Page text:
• Home
  • -
  • OSHA Requirements for Solar Installers - Quick Guide

Last Updated undefined NaN, NaN

OSHA Requirements for Solar Installers - Quick Guide

OSHA Fall Protection Requirements

The Occupational Safety and Health Administration (OSHA ) has developed a set of standards regarding fall protection as a way to prevent work-related injuries and deaths.

If you run a solar installation company, these are important to be aware of because it is your responsibility to ensure a safe workplace. OSHA requires that fall protection is provided at elevations of 6 feet in the construction industry (like on top of a roof) and when working with dangerous equipment and machinery (such as inverters), regardless of the fall distance.

Installers must be protected from falls by using one of the following:

1. Guardrail Systems

2. Safety net Systems

3. Personal fall arrest systems

OSHA requires employers to:

• Provide working conditions that are free of known dangers.

• Keep floors in work areas in a clean and, so far as possible, a dry condition.

• Select and provide required personal protective equipment at no cost to workers (which includes safety harness and line, safety nets, stair railings and handrails).

• Train workers about job hazards in a language that they can understand.

Putting up solar panels best practice:

• Installers should ever be allowed to climb ladders while carrying solar panels

• Ladder hoists, swing hoists, or truck-mounted cranes/conveyors, should be used wherever possible to lift up solar equipment

OSHA Working Safely with Electricity. For more info see OSHA FactSheet


• DO NOT operate a generator indoors. Generators should be placed outdoors in a location where the exhaust gases cannot enter a home or building. Good ventilation is key to operating a generator safely.

• Be sure the main circuit breaker is OFF and locked out prior to starting any generator. This will prevent inadvertent energization of power lines from backfeed electrical energy from generators and help protect utility line workers from electrocution.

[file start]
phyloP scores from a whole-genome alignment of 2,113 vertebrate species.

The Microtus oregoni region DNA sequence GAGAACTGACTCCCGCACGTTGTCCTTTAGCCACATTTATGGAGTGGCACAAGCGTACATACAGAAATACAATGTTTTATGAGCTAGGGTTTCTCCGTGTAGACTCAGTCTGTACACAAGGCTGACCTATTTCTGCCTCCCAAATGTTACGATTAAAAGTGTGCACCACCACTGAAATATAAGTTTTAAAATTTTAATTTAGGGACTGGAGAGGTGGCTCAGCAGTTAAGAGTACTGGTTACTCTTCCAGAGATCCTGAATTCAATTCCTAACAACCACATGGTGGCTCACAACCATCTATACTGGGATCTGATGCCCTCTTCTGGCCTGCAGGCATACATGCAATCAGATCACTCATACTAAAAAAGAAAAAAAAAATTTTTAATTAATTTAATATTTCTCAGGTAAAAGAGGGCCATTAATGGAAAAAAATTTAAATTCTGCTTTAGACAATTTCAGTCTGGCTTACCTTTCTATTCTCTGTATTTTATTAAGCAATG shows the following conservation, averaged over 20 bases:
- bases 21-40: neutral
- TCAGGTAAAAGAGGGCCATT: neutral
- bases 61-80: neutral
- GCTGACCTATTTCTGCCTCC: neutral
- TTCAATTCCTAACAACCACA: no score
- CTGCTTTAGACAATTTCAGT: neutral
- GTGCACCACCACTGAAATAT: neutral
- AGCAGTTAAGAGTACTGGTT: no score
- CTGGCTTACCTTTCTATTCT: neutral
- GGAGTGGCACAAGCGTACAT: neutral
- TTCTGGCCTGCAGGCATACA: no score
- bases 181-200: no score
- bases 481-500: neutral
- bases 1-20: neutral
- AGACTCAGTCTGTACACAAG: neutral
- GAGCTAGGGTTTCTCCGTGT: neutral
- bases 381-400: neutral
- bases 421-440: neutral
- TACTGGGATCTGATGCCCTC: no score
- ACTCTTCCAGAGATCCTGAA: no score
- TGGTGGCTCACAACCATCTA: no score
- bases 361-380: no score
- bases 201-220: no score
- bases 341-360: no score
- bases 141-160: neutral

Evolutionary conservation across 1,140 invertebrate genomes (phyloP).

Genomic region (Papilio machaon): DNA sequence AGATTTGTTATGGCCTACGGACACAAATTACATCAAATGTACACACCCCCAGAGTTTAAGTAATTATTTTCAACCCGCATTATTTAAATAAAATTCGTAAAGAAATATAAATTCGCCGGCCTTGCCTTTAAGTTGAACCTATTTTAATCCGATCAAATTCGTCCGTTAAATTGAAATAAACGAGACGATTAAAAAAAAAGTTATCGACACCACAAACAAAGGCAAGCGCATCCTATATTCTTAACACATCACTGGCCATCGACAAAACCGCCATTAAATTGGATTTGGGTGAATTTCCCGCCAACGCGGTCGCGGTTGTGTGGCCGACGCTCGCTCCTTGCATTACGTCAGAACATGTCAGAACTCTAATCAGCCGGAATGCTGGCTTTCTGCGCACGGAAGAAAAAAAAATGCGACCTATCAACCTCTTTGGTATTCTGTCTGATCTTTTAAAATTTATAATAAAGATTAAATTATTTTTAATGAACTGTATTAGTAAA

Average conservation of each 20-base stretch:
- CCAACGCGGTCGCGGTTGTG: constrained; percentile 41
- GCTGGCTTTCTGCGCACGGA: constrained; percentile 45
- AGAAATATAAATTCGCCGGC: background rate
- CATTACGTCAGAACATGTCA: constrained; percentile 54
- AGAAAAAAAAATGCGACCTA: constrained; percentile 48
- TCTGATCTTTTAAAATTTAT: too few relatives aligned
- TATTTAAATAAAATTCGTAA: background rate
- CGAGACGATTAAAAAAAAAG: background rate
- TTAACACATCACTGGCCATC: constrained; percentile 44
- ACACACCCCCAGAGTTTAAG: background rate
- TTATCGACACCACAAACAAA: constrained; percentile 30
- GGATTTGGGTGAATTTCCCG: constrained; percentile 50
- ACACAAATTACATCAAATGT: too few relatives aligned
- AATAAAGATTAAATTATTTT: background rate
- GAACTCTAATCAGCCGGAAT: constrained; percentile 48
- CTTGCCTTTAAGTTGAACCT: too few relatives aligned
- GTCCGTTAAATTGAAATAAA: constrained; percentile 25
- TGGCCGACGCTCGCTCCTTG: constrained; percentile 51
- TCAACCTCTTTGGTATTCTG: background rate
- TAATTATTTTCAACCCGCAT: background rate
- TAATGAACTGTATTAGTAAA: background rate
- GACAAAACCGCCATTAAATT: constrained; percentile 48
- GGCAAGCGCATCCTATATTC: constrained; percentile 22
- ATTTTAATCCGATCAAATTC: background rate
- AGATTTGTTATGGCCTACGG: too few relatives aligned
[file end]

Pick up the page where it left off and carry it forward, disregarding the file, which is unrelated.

• Turn off generators and let them cool prior to refueling.

Power Lines

• Look for overhead power lines and buried power line indicators.

• Stay at least 10 feet away from overhead power lines and assume they are energized.

• De-energize and ground lines when working near them.

• Use non-conductive wood or fiberglass ladders when working near power lines.

Extension Cords

• Use equipment that is approved by a nationally recognized testing laboratory.

• Do not modify cords or use them incorrectly.

• Use factory-assembled cord sets and extension cords that are 3-wire type.

• Use cords, connection devices, and fittings equipped with strain relief.

• Remove cords from receptacles by pulling on the plugs, not the cords.


• Use double-insulated tools and equipment, distinctively marked.

• Visually inspect all electrical equipment before use. Remove from service any equipment with frayed cords, missing ground prongs, cracked tool casings, etc.

Electrical Incidents

• Ground all power supply systems, electrical circuits, and electrical equipment.

• Frequently inspect electrical systems to ensure that the path to ground is continuous.

• Do not remove ground prongs from cord- and plug-connected equipment or extension cords.

• Use double-insulated tools and ground all exposed metal parts of equipment.

• Avoid standing in wet areas when using portable electrical power tools.

“UNITED STATES DEPARTMENT OF LABOR.” Occupational Safety and Health Administration, www.osha.gov/dep/greenjobs/solar_falls.html.